Bnei-Barak

Today in Brenai-Barak we visited many things, one of them being an Orthodox Jewish school.  I thought this school really shows the contrast between what we saw today and what the rest of our experience has been like.  As our guide pointed out the bricks and iron rods on the top of the building are in a European style, and I think the top half of the building in general looks like a Gothic Cathedral more than anything else.  This is a prime example of the cleavages in Israeli society.  Orthodox Jews are much different than Tel-Aviv Jews (generalizing).  This imported European culture I just one example.  They act differently, wear different clothes, follow different rules, live secluded lifestyles, etc.  This is very important when it comes to politics.  The societies of Tel-Aviv and of Bnei-Barak are vastly different, so when it comes to the Arab-Israeli conflict, we should not assume their preferences will be the same.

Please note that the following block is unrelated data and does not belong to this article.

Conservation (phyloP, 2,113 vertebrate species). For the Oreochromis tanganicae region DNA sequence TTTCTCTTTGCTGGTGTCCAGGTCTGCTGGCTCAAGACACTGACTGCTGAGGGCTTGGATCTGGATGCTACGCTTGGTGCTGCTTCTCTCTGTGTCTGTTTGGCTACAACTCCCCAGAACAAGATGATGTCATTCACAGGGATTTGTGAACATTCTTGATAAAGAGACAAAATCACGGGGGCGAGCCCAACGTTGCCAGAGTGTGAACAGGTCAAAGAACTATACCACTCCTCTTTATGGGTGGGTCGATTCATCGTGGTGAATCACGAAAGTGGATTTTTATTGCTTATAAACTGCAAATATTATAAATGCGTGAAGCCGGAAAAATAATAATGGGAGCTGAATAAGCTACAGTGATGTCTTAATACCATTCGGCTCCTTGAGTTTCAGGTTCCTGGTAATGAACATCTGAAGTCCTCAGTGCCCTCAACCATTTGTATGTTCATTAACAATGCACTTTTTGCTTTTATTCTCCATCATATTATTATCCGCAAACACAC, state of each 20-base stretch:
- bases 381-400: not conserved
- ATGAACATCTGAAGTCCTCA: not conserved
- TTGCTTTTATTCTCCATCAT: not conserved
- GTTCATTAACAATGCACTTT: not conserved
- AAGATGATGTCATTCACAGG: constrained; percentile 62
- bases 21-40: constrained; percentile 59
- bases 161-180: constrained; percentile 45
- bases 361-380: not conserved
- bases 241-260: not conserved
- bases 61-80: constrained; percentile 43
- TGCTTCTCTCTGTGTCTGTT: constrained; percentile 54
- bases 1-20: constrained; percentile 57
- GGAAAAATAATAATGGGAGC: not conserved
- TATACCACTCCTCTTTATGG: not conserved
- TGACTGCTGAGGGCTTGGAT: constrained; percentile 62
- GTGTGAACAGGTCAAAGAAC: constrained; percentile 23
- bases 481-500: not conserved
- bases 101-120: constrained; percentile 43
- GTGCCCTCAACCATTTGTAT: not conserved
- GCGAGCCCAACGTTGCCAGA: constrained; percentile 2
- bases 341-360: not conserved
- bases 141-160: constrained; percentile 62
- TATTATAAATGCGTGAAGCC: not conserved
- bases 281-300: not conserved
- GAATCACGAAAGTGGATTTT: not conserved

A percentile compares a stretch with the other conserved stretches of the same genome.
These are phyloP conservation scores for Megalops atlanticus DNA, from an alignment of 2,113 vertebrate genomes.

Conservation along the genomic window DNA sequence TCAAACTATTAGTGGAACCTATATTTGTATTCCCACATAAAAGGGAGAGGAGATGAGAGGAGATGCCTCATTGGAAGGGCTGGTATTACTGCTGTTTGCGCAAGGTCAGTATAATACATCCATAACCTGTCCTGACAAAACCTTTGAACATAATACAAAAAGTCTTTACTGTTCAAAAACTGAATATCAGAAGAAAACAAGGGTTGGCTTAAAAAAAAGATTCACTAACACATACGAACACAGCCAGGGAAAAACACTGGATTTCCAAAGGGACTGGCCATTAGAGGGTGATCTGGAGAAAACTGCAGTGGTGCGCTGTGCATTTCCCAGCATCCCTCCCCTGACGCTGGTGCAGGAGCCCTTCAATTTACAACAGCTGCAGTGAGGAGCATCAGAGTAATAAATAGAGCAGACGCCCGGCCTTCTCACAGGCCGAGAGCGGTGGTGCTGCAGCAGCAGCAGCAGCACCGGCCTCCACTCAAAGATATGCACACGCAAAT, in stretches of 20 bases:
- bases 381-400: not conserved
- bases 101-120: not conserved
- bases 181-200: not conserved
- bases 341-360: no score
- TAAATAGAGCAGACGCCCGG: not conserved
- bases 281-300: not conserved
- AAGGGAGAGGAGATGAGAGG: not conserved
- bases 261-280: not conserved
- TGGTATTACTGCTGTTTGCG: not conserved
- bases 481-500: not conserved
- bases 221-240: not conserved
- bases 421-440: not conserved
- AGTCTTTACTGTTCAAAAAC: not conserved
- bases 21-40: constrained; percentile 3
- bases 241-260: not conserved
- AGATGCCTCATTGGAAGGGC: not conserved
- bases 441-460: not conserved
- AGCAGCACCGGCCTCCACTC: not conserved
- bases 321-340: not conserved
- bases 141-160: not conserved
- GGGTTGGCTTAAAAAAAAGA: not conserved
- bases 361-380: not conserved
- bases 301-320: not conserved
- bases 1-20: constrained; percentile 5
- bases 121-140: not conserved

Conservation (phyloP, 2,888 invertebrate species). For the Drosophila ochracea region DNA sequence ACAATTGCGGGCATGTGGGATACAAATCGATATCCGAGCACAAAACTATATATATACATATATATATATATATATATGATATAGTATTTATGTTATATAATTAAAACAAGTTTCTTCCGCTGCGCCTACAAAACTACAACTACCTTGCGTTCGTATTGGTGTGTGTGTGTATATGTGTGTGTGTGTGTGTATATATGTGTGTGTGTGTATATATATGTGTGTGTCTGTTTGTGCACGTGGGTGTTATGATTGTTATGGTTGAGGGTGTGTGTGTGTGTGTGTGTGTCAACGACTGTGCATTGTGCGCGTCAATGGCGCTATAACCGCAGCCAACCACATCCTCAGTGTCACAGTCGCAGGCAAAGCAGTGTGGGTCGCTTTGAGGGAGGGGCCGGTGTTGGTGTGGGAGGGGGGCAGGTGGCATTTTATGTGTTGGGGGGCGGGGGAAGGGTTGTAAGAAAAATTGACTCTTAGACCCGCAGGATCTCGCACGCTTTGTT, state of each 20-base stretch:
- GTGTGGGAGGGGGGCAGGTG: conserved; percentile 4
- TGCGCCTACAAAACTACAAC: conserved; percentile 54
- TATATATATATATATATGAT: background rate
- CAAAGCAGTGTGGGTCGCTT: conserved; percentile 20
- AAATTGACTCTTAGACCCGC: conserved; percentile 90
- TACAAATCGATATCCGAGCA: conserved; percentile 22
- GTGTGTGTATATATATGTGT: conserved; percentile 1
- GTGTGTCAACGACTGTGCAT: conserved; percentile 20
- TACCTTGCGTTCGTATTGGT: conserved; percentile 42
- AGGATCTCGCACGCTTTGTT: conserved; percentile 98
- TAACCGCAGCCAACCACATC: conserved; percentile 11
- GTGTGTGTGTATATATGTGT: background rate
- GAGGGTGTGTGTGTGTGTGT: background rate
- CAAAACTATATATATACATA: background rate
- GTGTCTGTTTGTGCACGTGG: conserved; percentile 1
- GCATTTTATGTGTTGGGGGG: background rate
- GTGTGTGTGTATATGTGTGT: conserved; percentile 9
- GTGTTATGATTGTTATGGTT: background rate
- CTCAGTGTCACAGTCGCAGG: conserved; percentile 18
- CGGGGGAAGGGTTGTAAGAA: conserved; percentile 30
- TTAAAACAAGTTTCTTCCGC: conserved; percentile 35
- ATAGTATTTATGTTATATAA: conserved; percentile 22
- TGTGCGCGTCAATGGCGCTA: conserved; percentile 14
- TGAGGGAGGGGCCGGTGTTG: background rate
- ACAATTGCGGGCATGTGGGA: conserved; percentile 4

This second picture was taken in one of the neighborhoods of Bnei-Barak.  I picked this because it shows the secluded nature of the city itself.  Something that is a common criticism of American immigration today is that immigrants don’t seem to assimilate into current culture, but rather live by themselves, keep their own languages, etc.  It was really interesting to see this in Israel because I don’t really associate Jews in Israel as immigrants however, in this case, many people living here were indeed immigrants from Europe or elsewhere.  I thought that seeing this in Israel was something that was very interesting and the effects of this orthodox lifestyle were equally as interesting.  Regardless of the religious merit, these people are not traditionally educated, yet vote.  They also don’t hold jobs (the men) and so they represent a huge drain on society in an economic sense.  Therefore, the orthodox community lives in a delicate balance with the state, yet because of coalitions, they have a sizeable effect on political preference.

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